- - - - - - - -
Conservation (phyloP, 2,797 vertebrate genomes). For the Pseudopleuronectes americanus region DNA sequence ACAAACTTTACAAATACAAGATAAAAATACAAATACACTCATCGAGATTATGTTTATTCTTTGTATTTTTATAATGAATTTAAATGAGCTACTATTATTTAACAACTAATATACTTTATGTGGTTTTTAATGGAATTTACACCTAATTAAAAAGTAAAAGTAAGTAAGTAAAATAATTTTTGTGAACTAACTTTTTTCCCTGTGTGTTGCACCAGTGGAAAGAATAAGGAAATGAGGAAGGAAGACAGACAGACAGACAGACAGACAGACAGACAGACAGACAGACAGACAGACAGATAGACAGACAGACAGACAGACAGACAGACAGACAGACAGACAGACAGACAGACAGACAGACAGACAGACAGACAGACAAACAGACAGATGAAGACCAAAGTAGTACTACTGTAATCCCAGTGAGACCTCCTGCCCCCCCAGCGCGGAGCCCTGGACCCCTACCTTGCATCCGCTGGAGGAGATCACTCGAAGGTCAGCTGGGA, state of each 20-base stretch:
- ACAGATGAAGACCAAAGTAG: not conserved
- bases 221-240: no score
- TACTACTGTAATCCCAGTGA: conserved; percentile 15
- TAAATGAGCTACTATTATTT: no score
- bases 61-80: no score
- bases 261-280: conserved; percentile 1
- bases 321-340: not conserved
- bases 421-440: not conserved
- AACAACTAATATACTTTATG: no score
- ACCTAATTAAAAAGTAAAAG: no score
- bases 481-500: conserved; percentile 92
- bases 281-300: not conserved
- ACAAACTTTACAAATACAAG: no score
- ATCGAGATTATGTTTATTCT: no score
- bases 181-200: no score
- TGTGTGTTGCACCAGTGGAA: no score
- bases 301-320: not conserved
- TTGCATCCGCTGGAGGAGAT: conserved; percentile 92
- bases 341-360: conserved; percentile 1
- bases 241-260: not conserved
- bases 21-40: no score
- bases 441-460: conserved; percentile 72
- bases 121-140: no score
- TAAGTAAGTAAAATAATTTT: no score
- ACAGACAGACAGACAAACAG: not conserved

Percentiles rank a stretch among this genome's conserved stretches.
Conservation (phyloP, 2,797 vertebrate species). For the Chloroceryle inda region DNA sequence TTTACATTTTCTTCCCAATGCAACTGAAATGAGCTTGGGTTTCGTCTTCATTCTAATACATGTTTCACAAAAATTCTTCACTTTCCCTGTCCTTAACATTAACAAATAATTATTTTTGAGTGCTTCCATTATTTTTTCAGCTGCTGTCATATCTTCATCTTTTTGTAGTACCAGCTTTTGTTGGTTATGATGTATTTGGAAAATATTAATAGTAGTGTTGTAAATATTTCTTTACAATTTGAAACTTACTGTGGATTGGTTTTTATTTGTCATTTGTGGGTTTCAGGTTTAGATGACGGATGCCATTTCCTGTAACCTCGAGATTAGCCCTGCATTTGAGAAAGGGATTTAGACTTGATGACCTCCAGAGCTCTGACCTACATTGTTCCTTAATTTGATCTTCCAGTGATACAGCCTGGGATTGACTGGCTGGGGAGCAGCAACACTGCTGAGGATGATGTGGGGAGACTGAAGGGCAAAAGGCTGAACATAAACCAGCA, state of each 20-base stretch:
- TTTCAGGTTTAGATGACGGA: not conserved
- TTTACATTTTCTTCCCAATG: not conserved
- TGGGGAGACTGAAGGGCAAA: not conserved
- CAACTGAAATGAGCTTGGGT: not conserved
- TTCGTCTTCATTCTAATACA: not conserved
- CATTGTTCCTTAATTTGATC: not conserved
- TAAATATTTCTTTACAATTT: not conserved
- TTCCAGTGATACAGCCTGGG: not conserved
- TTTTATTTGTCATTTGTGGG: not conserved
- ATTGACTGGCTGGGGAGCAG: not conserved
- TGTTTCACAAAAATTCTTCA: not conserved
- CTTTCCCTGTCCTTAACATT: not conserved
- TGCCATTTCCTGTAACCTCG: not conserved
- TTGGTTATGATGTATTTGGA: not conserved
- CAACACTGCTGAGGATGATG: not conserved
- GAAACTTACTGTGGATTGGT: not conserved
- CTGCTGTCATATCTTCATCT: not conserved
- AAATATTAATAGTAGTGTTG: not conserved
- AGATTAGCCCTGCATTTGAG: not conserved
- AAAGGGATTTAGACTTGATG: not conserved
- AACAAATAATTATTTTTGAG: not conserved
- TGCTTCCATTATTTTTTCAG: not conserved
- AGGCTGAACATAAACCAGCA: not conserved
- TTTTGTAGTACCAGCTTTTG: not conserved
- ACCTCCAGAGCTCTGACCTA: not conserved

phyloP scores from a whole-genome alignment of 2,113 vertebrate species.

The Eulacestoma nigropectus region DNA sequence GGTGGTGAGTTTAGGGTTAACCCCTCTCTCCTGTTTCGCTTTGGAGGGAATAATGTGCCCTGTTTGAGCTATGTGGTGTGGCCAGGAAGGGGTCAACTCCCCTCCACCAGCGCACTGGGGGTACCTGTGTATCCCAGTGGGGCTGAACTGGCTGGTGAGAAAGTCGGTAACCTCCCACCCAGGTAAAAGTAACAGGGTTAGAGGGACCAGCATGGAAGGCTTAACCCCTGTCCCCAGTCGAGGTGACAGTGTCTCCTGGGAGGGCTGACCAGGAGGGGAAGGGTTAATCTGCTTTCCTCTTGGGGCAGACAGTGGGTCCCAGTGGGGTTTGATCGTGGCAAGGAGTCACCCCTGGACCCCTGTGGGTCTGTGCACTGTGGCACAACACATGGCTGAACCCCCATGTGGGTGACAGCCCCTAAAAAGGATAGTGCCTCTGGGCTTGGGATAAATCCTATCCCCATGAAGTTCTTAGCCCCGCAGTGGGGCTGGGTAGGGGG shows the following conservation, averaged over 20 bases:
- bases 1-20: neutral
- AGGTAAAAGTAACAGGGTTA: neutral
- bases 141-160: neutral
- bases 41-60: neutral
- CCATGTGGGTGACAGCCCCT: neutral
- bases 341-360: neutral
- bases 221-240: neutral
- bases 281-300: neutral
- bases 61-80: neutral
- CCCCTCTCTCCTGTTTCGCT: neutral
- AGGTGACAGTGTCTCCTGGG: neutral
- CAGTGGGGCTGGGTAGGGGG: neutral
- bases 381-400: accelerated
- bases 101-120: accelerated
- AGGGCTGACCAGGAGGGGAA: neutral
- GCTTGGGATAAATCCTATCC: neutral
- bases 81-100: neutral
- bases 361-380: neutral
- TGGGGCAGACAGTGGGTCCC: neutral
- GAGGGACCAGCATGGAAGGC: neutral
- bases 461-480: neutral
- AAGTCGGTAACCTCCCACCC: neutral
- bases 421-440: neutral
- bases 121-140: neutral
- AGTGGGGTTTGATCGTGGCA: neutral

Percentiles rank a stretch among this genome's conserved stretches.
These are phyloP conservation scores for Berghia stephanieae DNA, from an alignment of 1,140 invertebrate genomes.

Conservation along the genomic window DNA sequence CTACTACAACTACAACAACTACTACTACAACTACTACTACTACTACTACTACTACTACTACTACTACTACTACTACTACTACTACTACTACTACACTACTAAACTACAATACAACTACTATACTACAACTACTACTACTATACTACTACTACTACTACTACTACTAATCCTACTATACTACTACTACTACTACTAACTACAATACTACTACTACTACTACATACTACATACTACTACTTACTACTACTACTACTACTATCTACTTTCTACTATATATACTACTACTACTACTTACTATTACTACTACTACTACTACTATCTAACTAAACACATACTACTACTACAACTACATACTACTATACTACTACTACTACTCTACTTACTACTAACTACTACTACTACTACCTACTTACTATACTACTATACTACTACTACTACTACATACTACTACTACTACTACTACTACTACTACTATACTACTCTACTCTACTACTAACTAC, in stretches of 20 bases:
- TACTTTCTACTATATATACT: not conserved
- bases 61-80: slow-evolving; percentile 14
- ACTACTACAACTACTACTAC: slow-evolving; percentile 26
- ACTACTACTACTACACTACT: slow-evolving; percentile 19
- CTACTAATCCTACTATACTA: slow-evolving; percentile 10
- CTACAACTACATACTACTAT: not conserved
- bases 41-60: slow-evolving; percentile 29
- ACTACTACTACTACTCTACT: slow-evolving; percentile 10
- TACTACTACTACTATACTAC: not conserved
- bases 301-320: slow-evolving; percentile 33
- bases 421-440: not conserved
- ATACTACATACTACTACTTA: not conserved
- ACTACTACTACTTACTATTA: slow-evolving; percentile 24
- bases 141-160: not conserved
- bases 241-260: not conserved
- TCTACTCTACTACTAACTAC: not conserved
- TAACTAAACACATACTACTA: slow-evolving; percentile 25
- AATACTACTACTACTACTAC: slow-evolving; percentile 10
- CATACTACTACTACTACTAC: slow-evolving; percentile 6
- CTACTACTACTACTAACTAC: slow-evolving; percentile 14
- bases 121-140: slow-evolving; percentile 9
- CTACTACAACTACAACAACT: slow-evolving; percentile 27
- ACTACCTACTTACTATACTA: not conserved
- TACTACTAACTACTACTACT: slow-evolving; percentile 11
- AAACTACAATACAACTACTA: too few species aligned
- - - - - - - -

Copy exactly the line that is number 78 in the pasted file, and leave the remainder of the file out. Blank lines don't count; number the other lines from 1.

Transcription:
- bases 421-440: neutral